What’s not to love about a day of relaxation and rejuvenation in the middle of a holiday? Whether you’d like to alleviate some of those aches and pains that come with age (the least exciting part of being a baby boomer!), or find a way to escape some stress, a spa can be the perfect activity when you travel.
And if you’re worried about selecting from the myriad of treatment options, you may find starting with Nordic Spas the perfect answer. They’re also great for people who aren’t sure they want to strip down to their skimpies and have lotions and massages applied by a masseuse–in fact, with a Nordic spa, it’s just you in a bathing suit enjoying water therapy.
Nordic spas, put simply, are a circuit of pools of water with temperatures varying from frigid to hot, and usually, a sauna or steam bath room or building as well. You may also hear some, or all, of the treatment called hydrotherapy or thermotherapy, which goes way back to the days when mom told you to soak in the bathtub if you weren’t feeling great.
Spa des Neiges
I recently had my first experience with a Nordic Spa on a trip to Quebec City, where I visited Spa des Neiges. It’s situated just outside the city, adjacent to the St. Lawrence Seaway. The country location is perfect for the spa, as it provides a quiet, peaceful atmosphere that really lets you leave everything else behind while you relax.
We started out on the deck, visiting over a glass of beer–or wine–depending upon your preference. Watching the flames from the gas hearth was mesmerizing and I soon forgot I even had sore muscles from the day’s hiking, even before the water.
But I’d come for the water!
My first stop was the largest pool, which is kept at 37 degrees Celsius. Then I moved up to the very hot whirlpool at 40 degrees, before jumping into the cold one with its chilly waterfall. Moving like this between the different temperatures provides the therapy with a Nordic spa.
But of course, there’s another step to Nordic spas. And that’s the extreme heat. At Spa des Neiges, you have two options: the Hammam (a hot steam containing essential oil of eucalyptus) or the Finnish sauna (building heated by hot rocks that produce a dry heat of about 80 degrees Celsius).
The body’s response to this intense heat is to sweat out wastes from the skin and other body functions. It also accelerates the healing process, so works well for anyone with chronic pain or conditions such as arthritis.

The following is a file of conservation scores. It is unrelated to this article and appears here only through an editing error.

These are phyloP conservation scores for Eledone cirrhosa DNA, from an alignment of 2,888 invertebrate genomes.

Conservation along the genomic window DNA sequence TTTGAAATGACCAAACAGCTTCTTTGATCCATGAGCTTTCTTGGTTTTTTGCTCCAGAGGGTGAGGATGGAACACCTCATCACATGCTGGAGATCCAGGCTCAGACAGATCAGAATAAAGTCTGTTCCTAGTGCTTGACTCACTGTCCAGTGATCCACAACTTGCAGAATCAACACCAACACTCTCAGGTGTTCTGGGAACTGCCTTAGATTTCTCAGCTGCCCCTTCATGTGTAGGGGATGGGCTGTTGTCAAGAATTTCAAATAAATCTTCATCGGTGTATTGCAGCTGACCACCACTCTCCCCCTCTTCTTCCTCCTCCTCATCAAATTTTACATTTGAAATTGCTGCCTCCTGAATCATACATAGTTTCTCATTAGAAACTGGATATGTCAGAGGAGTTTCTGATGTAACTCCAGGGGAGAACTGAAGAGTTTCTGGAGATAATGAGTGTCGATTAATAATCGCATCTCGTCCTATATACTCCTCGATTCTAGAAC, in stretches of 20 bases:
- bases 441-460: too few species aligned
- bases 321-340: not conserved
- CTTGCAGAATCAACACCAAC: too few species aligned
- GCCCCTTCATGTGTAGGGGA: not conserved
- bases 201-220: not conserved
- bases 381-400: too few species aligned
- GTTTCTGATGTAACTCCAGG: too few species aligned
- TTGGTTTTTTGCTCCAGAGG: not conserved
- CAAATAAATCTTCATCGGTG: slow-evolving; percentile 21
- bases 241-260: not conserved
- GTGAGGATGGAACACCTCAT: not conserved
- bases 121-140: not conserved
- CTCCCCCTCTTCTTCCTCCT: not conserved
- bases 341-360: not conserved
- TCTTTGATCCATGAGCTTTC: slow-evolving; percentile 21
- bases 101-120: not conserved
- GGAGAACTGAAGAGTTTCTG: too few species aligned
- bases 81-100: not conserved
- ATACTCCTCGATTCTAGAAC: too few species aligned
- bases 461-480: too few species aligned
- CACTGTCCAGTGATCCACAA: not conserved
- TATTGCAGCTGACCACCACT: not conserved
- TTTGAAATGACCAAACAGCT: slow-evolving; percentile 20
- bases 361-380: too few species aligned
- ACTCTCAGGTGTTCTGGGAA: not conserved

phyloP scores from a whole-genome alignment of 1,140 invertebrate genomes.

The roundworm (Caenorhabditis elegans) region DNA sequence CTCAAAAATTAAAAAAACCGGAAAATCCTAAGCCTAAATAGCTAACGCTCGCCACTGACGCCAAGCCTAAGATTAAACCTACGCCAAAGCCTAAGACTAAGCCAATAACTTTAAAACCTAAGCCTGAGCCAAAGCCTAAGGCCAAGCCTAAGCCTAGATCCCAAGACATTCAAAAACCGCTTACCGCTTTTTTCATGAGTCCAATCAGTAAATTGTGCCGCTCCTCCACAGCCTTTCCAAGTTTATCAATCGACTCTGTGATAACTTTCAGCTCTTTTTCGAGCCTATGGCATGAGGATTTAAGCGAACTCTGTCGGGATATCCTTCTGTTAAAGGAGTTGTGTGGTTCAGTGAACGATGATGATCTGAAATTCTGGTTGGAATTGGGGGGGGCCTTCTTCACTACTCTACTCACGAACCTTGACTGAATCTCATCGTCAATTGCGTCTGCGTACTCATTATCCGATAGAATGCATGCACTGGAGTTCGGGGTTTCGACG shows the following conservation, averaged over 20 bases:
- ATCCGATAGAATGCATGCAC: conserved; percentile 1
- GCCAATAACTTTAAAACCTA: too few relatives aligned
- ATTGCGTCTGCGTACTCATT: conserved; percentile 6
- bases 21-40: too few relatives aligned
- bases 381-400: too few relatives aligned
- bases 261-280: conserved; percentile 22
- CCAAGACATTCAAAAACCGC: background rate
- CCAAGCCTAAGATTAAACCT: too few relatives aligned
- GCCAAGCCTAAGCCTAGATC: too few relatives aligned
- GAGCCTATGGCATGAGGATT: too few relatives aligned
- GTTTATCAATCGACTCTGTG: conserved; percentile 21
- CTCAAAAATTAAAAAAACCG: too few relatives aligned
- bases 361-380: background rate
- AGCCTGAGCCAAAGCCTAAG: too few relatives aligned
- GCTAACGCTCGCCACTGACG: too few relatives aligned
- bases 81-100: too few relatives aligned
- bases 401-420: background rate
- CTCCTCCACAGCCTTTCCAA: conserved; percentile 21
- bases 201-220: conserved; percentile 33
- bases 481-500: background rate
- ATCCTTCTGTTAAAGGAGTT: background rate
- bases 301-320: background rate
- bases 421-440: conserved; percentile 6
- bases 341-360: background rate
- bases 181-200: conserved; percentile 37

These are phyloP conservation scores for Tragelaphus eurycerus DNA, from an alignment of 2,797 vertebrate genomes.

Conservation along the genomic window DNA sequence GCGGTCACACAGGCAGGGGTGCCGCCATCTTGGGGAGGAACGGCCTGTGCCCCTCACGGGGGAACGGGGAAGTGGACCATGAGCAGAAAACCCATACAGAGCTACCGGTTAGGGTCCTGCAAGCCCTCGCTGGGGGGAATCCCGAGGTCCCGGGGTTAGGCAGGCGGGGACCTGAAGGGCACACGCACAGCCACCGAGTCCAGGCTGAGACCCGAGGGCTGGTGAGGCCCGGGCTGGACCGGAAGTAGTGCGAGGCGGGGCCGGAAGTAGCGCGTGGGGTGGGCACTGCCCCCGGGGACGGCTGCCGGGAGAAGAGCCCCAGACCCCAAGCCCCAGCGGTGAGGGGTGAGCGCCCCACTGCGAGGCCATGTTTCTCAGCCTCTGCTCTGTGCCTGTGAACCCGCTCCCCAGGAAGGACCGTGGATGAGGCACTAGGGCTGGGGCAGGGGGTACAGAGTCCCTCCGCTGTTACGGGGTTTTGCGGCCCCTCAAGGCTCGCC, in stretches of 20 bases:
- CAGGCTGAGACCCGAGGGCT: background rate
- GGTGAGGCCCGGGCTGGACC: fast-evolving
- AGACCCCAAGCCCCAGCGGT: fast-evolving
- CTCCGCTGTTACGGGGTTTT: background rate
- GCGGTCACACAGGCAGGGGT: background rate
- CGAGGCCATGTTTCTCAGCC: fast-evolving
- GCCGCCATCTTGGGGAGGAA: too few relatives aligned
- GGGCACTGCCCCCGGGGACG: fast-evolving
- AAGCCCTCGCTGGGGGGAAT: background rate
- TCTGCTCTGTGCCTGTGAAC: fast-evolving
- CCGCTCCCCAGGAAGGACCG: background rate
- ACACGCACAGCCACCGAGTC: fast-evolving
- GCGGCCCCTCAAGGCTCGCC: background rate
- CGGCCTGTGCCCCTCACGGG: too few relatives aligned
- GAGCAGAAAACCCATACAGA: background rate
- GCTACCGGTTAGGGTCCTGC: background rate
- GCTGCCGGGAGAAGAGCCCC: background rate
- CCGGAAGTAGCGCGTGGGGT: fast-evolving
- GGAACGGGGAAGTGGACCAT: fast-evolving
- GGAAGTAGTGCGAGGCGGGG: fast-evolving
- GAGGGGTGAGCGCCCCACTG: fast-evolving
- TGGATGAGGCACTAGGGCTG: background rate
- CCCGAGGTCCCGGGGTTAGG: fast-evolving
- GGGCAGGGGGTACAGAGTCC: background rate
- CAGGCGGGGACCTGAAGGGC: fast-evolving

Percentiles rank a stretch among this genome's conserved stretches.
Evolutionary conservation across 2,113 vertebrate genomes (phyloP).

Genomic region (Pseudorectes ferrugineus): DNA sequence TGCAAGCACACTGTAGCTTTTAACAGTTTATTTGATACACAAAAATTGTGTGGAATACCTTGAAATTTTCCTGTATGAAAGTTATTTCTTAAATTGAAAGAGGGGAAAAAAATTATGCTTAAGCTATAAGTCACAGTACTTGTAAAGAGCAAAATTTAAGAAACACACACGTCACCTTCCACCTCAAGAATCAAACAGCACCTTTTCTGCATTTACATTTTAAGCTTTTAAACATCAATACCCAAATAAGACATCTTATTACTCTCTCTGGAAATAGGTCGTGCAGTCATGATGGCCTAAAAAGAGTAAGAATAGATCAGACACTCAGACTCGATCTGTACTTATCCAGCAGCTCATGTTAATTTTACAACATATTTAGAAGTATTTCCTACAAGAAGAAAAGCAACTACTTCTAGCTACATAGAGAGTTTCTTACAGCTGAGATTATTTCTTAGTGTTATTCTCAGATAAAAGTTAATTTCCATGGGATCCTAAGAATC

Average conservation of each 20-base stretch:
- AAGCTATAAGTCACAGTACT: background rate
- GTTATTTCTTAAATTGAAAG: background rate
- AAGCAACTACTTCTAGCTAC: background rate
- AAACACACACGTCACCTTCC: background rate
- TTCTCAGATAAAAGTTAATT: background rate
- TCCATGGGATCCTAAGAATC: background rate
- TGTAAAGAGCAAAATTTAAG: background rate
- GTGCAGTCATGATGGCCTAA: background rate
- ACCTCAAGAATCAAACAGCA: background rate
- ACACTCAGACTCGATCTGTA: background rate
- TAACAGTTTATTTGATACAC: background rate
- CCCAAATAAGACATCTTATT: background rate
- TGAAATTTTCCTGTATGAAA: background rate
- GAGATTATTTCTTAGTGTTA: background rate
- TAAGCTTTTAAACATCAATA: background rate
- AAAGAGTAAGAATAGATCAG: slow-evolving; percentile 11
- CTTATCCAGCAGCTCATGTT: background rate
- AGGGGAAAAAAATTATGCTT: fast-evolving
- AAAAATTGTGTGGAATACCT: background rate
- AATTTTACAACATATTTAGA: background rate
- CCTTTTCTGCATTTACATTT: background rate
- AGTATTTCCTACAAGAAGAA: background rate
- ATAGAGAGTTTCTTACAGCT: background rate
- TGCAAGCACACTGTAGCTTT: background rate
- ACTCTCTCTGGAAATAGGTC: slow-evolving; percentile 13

And me, well, I chose the Hammam, which was quite a shock as I did it right after the cold dip!
Opening the door, the smell of eucalyptus engulfed me along with the steam. No walls. No lights. No furnishings. Just whispery vapors that wrapped themselves around me as I stood, barefoot, on the textured floor.
I gasped and heard a laugh. A voice, seemingly attached to one of the thin strands of steam, floated across the room to me. “It’s not too bad after a minute or two.”
And she was right.
Within minutes my eyes adapted to the steamroom, so I found my way to a bench along the edge, and dropped onto the boards while the steam continued to do its magic. My sinuses cleared. My breathing felt cleared, and easy, so I could inhale the moisture around me. My heart rate increased, pumping blood throughout my body like I was exercising while I was simply relaxing. Amazing!
The History of Nordic Spas
Societies around the globe have been enjoying water therapies for millennia. From the Greek and Roman baths, right to the Finnish saunas that are most like today’s Nordic spas, the restorative powers of water have been acknowledged.
Click here for a great history of spas.
I visited the Spa des Neiges during a trip to Quebec City hosted by Destination Quebec and Tourism Quebec. My enjoyment of the Spa des Neiges, however, was all my own! If you’ve ever tried a Nordic Spa, please tell us about your experience in the Comments. We’ve added CommentLuv to guide2travel, so you can link your last blog post for our readers to see just by checkmarking the box.
Getting to Spa des Neiges
On the Web at: http://www.spadesneiges.com/